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JonW

Arithmetic Coding for Images

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Hi, I'm working on a custom lossless image for my game using an arithmetic coder. Here is the code that I have so far:
Uint16 m_nCode;					// The present input code value
Uint16 m_nLow;					// Start of the current code range
Uint16 m_nHigh;					// End of the current code range
Uint32 m_nUnderflowBits;		// Number of underflow bits pending

#define BUFFER_SIZE 256
Uint8 buffer[BUFFER_SIZE + 2];	// This is the i/o buffer
Uint8 *m_pCurrentByte;			// Pointer to current byte

Sint32 m_nOutputMask;

Sint32 input_bytes_left;
Sint32 input_bits_left;
Bool m_bPastEof;

Uint16 HiVal[256];
Uint16 LoVal[256];
Uint16 m_nScale;

// When decoding, this routine is called to figure out which symbol
// is presently waiting to be decoded.
Uint16 get_current_count (void)
{
	Uint32 range;
	Uint16 count;

	range = (Uint32)(m_nHigh - m_nLow) + 1;
	count = (Uint16)((((Uint32)(m_nCode - m_nLow) + 1) * m_nScale-1) / range);

	return count;
}

// This routine reads bits in from a file.  This routine is set up to
// allow for two dummy bytes to be read in after the end of file is
// reached.  This is because we have to keep feeding bits into the
// pipeline to be decoded so that the old stuff that is 16 bits upstream
// can be pushed out.
Uint16 input_bit (CFile *stream)
{
	if (input_bits_left == 0)
	{
		m_pCurrentByte++;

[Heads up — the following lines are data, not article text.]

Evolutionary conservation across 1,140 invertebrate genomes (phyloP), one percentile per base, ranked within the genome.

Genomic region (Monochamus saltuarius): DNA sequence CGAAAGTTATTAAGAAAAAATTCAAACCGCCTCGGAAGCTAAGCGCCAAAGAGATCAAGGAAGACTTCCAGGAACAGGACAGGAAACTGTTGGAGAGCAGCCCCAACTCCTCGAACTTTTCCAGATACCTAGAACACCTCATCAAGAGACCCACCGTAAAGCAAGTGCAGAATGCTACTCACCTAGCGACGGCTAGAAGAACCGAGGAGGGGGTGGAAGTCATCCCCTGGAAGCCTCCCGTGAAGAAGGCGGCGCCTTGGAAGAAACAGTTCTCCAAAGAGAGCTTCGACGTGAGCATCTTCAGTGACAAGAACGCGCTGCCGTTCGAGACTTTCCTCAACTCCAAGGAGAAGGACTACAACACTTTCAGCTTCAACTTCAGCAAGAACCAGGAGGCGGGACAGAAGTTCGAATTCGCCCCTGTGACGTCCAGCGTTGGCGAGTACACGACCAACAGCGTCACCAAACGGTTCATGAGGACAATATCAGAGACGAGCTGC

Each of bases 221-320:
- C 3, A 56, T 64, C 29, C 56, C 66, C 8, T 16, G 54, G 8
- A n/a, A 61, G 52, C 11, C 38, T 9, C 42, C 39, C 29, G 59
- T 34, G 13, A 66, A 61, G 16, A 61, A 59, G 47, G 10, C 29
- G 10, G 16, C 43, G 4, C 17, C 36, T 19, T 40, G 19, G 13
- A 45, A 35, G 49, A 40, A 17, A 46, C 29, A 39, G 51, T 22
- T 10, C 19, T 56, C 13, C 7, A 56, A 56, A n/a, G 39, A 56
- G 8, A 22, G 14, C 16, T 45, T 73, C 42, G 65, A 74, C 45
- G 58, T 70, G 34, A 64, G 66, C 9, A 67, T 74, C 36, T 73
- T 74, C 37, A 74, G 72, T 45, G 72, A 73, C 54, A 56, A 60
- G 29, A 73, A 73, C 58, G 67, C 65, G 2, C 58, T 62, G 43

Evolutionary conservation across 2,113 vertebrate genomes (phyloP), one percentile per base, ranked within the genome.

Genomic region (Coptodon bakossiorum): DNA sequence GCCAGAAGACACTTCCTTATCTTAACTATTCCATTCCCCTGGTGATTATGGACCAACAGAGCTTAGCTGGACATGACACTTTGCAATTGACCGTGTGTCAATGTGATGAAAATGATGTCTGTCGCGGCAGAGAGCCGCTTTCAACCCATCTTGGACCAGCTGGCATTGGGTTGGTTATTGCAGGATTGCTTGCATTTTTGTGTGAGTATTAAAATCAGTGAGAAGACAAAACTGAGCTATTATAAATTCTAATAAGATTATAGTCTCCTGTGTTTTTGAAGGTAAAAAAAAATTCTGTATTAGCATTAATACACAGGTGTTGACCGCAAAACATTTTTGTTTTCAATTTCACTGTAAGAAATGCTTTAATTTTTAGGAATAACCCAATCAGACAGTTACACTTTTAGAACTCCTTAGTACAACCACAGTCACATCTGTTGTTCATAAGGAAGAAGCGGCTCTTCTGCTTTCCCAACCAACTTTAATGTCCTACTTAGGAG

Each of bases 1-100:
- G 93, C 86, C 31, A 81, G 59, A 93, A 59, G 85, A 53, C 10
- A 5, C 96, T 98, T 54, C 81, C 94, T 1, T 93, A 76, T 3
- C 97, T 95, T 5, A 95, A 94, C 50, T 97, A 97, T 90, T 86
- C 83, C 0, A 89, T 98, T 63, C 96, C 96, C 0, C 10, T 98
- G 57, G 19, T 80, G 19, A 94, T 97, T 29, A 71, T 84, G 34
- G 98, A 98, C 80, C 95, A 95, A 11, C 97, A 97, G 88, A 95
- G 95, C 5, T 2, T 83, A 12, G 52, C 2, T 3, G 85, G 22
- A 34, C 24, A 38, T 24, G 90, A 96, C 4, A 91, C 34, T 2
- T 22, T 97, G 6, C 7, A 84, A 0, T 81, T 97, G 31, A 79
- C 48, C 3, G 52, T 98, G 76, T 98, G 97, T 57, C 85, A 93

input_bytes_left--;
		input_bits_left = 8;

		if (input_bytes_left == 0)
		{
			input_bytes_left = stream->Read(buffer, BUFFER_SIZE);

			if (input_bytes_left == 0)
			{
				if (m_bPastEof)
				{
					fprintf(stderr, "Bad input file\n");
					exit(-1);
				}

				else
				{
					m_bPastEof = 1;

					// Read two past, since two bits need to be shifted out
					// of high and low to complete word
					input_bytes_left = 2;
				}
			}

			m_pCurrentByte = buffer;
		}
	}

	input_bits_left--;

	// Return the lowest bit
	return ((*m_pCurrentByte >> input_bits_left) & 1);
}

/*
 * Just figuring out what the present symbol is doesn't remove
 * it from the input bit stream.  After the character has been
 * decoded, this routine has to be called to remove it from the
 * input stream.
 */
void remove_symbol_from_stream (CFile *stream, Uint16 low_count, Uint16 high_count)
{
	Uint32 nRange;

	nRange = (m_nHigh - m_nLow) + 1;
	m_nHigh = m_nLow + (Uint16)((nRange * high_count) / m_nScale - 1);
	m_nLow = m_nLow + (Uint16)((nRange * low_count) / m_nScale);

	while (True)
	{
		// The most significant bits match, so shift them out
		if ((m_nHigh & 0x8000) == (m_nLow & 0x8000))
		{
		}

		// If underflow is threatining, shift out the 2nd most significant
		else if ((m_nLow & 0x4000) && !(m_nHigh & 0x4000))
		{
			// Flip second most significant of code
			m_nCode ^= 0x4000;

			// Clear 2 upper bits of low
			m_nLow &= 0x3fff;

			// Change second most significant of high to 1
			m_nHigh |= 0x4000;
		}
		else
		{
			return;
		}

		m_nLow <<= 1;
		m_nHigh <<= 1;
		m_nCode <<= 1;

		// Bring in a new high bit
		m_nHigh |= 1;

		// Bring in a new input bit
		m_nCode += input_bit(stream);
	}
}


Uint8 ReadNextVal (CFile *pFile)
{
	short int count = get_current_count();

	// Find the range the value is in
	for (Uint8 i = 0; i < 256; i++)
	{
		if ( count >= LoVal && count < HiVal)
		{
			remove_symbol_from_stream(pFile, LoVal, HiVal);
			return i;
		}
	}

	return 0;
}

// Create the minimum and maximum probability tables for each color value